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View Full Version : VIVO won't capture correctly after a minute?


Edward
January 28th 07, 06:19 AM
When trying to capture video from an analog source, through the
composite or S-video ports, it starts dropping frames and slowing
down.
I know my PC is powerful enough with a 3.4 Ghz Pensium and a gig of
ram. Even if I reduce the wuality to 300 lines its still crappy. I
am using version 4.13 of the WDM driver with the same results.
My video card is an MSI GF7600gt.

What's going on?

DaveW
January 29th 07, 12:55 AM
To capture video to a computer you CANNOT use just a standard video card.
You have to install a special video capture card that are widely available.

--
DaveW

----------------
"Edward" > wrote in message
ups.com...
> When trying to capture video from an analog source, through the
> composite or S-video ports, it starts dropping frames and slowing
> down.
> I know my PC is powerful enough with a 3.4 Ghz Pensium and a gig of
> ram. Even if I reduce the wuality to 300 lines its still crappy. I
> am using version 4.13 of the WDM driver with the same results.
> My video card is an MSI GF7600gt.
>
> What's going on?
>

DRS
January 29th 07, 04:44 AM
"DaveW" > wrote in message

> "Edward" > wrote in message
> ups.com...
>> When trying to capture video from an analog source, through the
>> composite or S-video ports, it starts dropping frames and slowing
>> down.
>> I know my PC is powerful enough with a 3.4 Ghz Pensium and a gig of
>> ram. Even if I reduce the wuality to 300 lines its still crappy. I
>> am using version 4.13 of the WDM driver with the same results.
>> My video card is an MSI GF7600gt.
>>
>> What's going on?

> To capture video to a computer you CANNOT use just a standard video
> card. You have to install a special video capture card that are
> widely available.

Do you know what VIVO means? Free clue: the "V" is for...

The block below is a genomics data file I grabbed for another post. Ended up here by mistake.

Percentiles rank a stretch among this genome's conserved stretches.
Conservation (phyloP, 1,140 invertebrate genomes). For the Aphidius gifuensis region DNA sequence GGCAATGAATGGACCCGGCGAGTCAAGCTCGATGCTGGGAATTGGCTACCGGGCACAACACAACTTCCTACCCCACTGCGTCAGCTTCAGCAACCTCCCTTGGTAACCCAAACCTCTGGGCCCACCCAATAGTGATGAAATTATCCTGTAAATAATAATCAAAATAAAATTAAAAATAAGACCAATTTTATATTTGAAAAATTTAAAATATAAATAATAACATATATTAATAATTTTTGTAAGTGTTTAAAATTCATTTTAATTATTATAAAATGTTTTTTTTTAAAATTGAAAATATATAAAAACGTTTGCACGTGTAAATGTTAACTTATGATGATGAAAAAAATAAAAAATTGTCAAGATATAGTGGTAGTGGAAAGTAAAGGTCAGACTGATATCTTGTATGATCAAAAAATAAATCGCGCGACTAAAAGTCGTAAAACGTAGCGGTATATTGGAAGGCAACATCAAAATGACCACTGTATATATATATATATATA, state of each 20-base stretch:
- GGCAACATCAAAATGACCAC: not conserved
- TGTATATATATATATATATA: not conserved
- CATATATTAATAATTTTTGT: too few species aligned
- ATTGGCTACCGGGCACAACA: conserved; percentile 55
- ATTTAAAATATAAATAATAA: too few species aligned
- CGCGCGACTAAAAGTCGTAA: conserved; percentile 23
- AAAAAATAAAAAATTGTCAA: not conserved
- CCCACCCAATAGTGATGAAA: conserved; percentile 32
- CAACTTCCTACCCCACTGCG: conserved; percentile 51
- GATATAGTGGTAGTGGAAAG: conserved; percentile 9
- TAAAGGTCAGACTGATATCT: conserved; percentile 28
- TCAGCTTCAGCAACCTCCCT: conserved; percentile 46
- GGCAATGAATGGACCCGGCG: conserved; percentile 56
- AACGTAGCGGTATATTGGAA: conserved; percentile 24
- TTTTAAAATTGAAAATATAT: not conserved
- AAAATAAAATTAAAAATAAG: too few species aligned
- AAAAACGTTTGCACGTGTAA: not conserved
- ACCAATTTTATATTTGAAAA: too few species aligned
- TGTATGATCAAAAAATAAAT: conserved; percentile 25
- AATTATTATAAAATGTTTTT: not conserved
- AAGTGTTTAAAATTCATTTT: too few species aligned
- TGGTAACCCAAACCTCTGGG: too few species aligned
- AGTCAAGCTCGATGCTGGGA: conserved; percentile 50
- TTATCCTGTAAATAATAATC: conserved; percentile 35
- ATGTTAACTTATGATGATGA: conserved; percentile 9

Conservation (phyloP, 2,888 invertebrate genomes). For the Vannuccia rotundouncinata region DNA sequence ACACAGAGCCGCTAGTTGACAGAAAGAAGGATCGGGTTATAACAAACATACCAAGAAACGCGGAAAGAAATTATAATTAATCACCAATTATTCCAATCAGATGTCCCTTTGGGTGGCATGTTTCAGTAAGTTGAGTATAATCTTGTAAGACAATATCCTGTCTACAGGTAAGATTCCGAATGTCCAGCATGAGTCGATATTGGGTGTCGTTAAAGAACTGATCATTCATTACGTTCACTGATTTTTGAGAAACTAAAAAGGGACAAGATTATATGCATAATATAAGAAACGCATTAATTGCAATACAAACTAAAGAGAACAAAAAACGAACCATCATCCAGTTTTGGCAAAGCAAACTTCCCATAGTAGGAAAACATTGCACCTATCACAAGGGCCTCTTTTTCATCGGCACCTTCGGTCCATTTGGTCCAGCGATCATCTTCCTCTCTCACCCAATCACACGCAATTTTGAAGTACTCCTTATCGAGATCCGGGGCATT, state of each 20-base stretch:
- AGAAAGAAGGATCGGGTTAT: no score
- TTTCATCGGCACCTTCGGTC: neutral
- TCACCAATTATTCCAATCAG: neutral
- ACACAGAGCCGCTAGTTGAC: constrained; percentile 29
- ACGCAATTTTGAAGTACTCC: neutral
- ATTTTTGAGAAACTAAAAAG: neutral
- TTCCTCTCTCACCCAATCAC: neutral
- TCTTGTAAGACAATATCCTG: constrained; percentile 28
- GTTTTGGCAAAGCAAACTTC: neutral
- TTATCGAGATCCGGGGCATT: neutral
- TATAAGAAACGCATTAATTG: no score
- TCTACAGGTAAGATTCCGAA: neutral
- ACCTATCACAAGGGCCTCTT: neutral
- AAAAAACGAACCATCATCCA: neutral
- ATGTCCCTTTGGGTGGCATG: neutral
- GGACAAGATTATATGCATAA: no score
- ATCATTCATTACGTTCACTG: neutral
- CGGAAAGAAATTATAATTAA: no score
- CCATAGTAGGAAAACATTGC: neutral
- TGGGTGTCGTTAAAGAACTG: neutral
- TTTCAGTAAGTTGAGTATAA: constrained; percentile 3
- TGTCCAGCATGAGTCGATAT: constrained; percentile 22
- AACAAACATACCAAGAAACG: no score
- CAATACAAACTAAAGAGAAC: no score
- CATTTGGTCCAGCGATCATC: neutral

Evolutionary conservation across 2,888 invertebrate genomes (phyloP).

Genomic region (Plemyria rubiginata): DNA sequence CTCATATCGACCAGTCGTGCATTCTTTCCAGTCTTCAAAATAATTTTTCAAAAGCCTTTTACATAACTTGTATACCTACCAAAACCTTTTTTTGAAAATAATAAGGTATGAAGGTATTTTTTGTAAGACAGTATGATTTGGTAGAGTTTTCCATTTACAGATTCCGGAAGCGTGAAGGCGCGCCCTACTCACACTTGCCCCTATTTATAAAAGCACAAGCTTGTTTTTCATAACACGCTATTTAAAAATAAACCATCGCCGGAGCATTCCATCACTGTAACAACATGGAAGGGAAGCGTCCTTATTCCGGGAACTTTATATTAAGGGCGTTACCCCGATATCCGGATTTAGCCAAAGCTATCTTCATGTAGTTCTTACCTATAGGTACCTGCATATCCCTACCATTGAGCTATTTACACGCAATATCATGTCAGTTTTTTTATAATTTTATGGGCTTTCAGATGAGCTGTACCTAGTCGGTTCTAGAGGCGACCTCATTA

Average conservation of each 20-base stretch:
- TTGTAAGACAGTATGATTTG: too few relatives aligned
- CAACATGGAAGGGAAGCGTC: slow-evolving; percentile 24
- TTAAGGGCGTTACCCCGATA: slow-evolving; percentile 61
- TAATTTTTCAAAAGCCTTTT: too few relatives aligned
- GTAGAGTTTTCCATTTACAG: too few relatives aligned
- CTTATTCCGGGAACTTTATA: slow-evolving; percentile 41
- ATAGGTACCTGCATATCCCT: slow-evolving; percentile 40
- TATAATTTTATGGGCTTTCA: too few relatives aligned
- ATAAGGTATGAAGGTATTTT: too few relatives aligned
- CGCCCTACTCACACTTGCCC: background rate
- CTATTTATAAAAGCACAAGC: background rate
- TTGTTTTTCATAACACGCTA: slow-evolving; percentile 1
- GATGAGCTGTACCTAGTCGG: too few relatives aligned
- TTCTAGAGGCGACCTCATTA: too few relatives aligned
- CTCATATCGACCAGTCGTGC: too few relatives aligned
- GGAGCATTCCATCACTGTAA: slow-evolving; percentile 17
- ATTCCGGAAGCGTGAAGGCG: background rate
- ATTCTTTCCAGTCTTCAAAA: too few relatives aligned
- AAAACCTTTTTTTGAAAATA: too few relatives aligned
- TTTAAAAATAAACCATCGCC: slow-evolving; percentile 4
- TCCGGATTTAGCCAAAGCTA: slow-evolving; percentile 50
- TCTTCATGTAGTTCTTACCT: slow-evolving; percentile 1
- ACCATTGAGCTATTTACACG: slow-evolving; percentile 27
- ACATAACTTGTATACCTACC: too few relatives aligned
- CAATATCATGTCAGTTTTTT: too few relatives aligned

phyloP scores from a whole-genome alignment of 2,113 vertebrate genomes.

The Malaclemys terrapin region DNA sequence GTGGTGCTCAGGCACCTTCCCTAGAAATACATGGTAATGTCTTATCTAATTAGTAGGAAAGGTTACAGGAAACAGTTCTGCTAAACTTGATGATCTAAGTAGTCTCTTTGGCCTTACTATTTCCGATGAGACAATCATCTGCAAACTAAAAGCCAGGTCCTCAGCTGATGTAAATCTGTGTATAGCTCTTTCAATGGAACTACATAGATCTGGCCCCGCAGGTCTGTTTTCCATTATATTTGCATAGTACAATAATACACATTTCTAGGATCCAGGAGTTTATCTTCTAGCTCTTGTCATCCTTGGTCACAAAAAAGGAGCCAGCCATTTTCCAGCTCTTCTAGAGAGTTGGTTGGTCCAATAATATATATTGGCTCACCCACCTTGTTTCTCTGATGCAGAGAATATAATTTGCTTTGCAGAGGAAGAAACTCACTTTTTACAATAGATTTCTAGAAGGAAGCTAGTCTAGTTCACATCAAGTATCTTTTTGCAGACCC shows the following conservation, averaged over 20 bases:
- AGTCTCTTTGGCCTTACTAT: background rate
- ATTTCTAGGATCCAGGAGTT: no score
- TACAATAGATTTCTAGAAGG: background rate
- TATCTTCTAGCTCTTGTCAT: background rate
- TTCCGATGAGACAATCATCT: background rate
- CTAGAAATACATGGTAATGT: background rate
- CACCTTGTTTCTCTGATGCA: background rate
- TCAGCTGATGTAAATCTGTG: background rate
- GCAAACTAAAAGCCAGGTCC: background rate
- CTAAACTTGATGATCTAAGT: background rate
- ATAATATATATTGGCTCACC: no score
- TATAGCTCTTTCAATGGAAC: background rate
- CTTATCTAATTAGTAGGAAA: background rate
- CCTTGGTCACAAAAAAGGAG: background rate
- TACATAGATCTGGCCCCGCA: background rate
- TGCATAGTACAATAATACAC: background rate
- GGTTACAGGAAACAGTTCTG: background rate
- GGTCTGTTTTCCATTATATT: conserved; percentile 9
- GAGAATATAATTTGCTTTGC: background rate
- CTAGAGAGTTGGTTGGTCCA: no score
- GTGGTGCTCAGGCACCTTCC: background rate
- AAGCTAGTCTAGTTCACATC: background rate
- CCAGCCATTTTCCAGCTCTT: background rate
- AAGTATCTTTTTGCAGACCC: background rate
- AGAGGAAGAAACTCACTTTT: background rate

Paul
January 29th 07, 07:01 AM
Edward wrote:
> When trying to capture video from an analog source, through the
> composite or S-video ports, it starts dropping frames and slowing
> down.
> I know my PC is powerful enough with a 3.4 Ghz Pensium and a gig of
> ram. Even if I reduce the wuality to 300 lines its still crappy. I
> am using version 4.13 of the WDM driver with the same results.
> My video card is an MSI GF7600gt.
>
> What's going on?
>

If you preview without capturing, is there still a problem ?

If you capture without a preview window being present, does it drop frames ?

Are there any messages in Event Viewer ? Any error messages ?

If you open up Task Manager with ctrl-alt-delete and use the
Performance tab, is there anything strange you see there,
while previewing and capturing ?

The time period of a minute, suggests RAM is
exhausted. And that is why I want you to look at the
Performance tab, just to see if there is anything
visibly bad there.

Paul

Edward
January 29th 07, 07:20 AM
On Jan 28, 6:55 pm, "DaveW" > wrote:
> To capture video to a computer you CANNOT use just a standard video card.
> You have to install a special video capture card that are widely available.
>
> --

you are incorrect.

I only get video cards with VIVO, and this has an analog video in.

Also, one doesn't need a "card" per se, but there are USB video
capture devices all over the place as well.

Edward
January 29th 07, 07:22 AM
On Jan 29, 1:01 am, Paul > wrote:
> Edward wrote:
> > When trying to capture video from an analog source, through the
> > composite or S-video ports, it starts dropping frames and slowing